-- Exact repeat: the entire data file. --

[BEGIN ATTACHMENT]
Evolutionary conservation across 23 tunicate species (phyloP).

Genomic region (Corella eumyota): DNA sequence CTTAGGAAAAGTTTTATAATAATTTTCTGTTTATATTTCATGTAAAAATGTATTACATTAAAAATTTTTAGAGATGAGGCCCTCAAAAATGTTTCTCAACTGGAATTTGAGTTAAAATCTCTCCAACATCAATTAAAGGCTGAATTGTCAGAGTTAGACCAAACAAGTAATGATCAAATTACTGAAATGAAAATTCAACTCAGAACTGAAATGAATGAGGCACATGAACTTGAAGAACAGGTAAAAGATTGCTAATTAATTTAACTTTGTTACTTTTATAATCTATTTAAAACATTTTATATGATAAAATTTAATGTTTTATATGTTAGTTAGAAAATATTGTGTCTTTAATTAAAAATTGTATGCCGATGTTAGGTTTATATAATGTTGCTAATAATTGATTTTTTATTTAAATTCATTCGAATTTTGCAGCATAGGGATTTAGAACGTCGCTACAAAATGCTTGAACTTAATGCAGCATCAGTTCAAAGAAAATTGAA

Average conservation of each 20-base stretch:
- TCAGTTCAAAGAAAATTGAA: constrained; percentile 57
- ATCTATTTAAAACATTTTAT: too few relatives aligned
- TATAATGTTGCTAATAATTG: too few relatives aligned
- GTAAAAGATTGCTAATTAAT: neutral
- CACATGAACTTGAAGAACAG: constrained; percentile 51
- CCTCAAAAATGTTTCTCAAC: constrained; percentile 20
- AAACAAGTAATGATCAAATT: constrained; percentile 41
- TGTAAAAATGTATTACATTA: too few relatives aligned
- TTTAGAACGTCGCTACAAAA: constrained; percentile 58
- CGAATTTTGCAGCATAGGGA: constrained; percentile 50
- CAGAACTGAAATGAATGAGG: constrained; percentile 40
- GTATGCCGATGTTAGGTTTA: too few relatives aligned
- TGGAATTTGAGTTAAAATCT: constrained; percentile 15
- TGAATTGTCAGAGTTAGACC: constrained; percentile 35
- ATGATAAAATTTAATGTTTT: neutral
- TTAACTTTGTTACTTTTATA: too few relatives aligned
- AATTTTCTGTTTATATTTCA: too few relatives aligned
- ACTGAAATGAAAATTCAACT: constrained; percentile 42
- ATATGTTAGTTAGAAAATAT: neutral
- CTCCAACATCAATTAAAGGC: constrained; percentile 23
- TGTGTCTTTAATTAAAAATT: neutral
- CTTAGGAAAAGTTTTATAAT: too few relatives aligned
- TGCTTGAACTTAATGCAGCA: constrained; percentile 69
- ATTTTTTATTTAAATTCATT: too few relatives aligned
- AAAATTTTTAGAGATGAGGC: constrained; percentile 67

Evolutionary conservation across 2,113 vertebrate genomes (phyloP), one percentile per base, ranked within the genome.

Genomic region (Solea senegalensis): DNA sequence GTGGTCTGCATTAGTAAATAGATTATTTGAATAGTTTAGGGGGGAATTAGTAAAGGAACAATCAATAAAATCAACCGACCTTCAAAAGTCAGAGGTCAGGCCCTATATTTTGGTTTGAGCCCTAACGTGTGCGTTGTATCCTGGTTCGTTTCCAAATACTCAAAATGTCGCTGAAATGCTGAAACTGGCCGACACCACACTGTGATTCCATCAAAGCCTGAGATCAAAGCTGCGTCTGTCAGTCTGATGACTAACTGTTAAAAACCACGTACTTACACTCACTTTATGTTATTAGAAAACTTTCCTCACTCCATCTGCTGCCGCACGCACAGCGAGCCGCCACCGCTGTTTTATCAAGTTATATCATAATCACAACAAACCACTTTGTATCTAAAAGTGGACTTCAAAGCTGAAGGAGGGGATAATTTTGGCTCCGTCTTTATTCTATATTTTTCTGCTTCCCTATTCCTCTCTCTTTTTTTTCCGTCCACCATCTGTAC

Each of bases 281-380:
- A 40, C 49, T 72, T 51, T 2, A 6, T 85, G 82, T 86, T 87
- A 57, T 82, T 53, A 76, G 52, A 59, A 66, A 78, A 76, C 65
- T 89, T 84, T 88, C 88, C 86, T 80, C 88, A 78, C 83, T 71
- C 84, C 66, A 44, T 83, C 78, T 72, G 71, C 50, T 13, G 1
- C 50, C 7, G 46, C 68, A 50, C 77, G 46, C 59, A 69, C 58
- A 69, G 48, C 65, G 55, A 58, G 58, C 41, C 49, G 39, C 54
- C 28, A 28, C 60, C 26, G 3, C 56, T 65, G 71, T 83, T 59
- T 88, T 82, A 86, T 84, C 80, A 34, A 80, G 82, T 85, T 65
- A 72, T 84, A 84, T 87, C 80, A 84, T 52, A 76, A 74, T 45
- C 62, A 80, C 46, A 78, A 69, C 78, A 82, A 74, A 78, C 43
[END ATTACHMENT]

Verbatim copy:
Evolutionary conservation across 23 tunicate species (phyloP).

Genomic region (Corella eumyota): DNA sequence CTTAGGAAAAGTTTTATAATAATTTTCTGTTTATATTTCATGTAAAAATGTATTACATTAAAAATTTTTAGAGATGAGGCCCTCAAAAATGTTTCTCAACTGGAATTTGAGTTAAAATCTCTCCAACATCAATTAAAGGCTGAATTGTCAGAGTTAGACCAAACAAGTAATGATCAAATTACTGAAATGAAAATTCAACTCAGAACTGAAATGAATGAGGCACATGAACTTGAAGAACAGGTAAAAGATTGCTAATTAATTTAACTTTGTTACTTTTATAATCTATTTAAAACATTTTATATGATAAAATTTAATGTTTTATATGTTAGTTAGAAAATATTGTGTCTTTAATTAAAAATTGTATGCCGATGTTAGGTTTATATAATGTTGCTAATAATTGATTTTTTATTTAAATTCATTCGAATTTTGCAGCATAGGGATTTAGAACGTCGCTACAAAATGCTTGAACTTAATGCAGCATCAGTTCAAAGAAAATTGAA

Average conservation of each 20-base stretch:
- TCAGTTCAAAGAAAATTGAA: constrained; percentile 57
- ATCTATTTAAAACATTTTAT: too few relatives aligned
- TATAATGTTGCTAATAATTG: too few relatives aligned
- GTAAAAGATTGCTAATTAAT: neutral
- CACATGAACTTGAAGAACAG: constrained; percentile 51
- CCTCAAAAATGTTTCTCAAC: constrained; percentile 20
- AAACAAGTAATGATCAAATT: constrained; percentile 41
- TGTAAAAATGTATTACATTA: too few relatives aligned
- TTTAGAACGTCGCTACAAAA: constrained; percentile 58
- CGAATTTTGCAGCATAGGGA: constrained; percentile 50
- CAGAACTGAAATGAATGAGG: constrained; percentile 40
- GTATGCCGATGTTAGGTTTA: too few relatives aligned
- TGGAATTTGAGTTAAAATCT: constrained; percentile 15
- TGAATTGTCAGAGTTAGACC: constrained; percentile 35
- ATGATAAAATTTAATGTTTT: neutral
- TTAACTTTGTTACTTTTATA: too few relatives aligned
- AATTTTCTGTTTATATTTCA: too few relatives aligned
- ACTGAAATGAAAATTCAACT: constrained; percentile 42
- ATATGTTAGTTAGAAAATAT: neutral
- CTCCAACATCAATTAAAGGC: constrained; percentile 23
- TGTGTCTTTAATTAAAAATT: neutral
- CTTAGGAAAAGTTTTATAAT: too few relatives aligned
- TGCTTGAACTTAATGCAGCA: constrained; percentile 69
- ATTTTTTATTTAAATTCATT: too few relatives aligned
- AAAATTTTTAGAGATGAGGC: constrained; percentile 67

Evolutionary conservation across 2,113 vertebrate genomes (phyloP), one percentile per base, ranked within the genome.

Genomic region (Solea senegalensis): DNA sequence GTGGTCTGCATTAGTAAATAGATTATTTGAATAGTTTAGGGGGGAATTAGTAAAGGAACAATCAATAAAATCAACCGACCTTCAAAAGTCAGAGGTCAGGCCCTATATTTTGGTTTGAGCCCTAACGTGTGCGTTGTATCCTGGTTCGTTTCCAAATACTCAAAATGTCGCTGAAATGCTGAAACTGGCCGACACCACACTGTGATTCCATCAAAGCCTGAGATCAAAGCTGCGTCTGTCAGTCTGATGACTAACTGTTAAAAACCACGTACTTACACTCACTTTATGTTATTAGAAAACTTTCCTCACTCCATCTGCTGCCGCACGCACAGCGAGCCGCCACCGCTGTTTTATCAAGTTATATCATAATCACAACAAACCACTTTGTATCTAAAAGTGGACTTCAAAGCTGAAGGAGGGGATAATTTTGGCTCCGTCTTTATTCTATATTTTTCTGCTTCCCTATTCCTCTCTCTTTTTTTTCCGTCCACCATCTGTAC

Each of bases 281-380:
- A 40, C 49, T 72, T 51, T 2, A 6, T 85, G 82, T 86, T 87
- A 57, T 82, T 53, A 76, G 52, A 59, A 66, A 78, A 76, C 65
- T 89, T 84, T 88, C 88, C 86, T 80, C 88, A 78, C 83, T 71
- C 84, C 66, A 44, T 83, C 78, T 72, G 71, C 50, T 13, G 1
- C 50, C 7, G 46, C 68, A 50, C 77, G 46, C 59, A 69, C 58
- A 69, G 48, C 65, G 55, A 58, G 58, C 41, C 49, G 39, C 54
- C 28, A 28, C 60, C 26, G 3, C 56, T 65, G 71, T 83, T 59
- T 88, T 82, A 86, T 84, C 80, A 34, A 80, G 82, T 85, T 65
- A 72, T 84, A 84, T 87, C 80, A 84, T 52, A 76, A 74, T 45
- C 62, A 80, C 46, A 78, A 69, C 78, A 82, A 74, A 78, C 43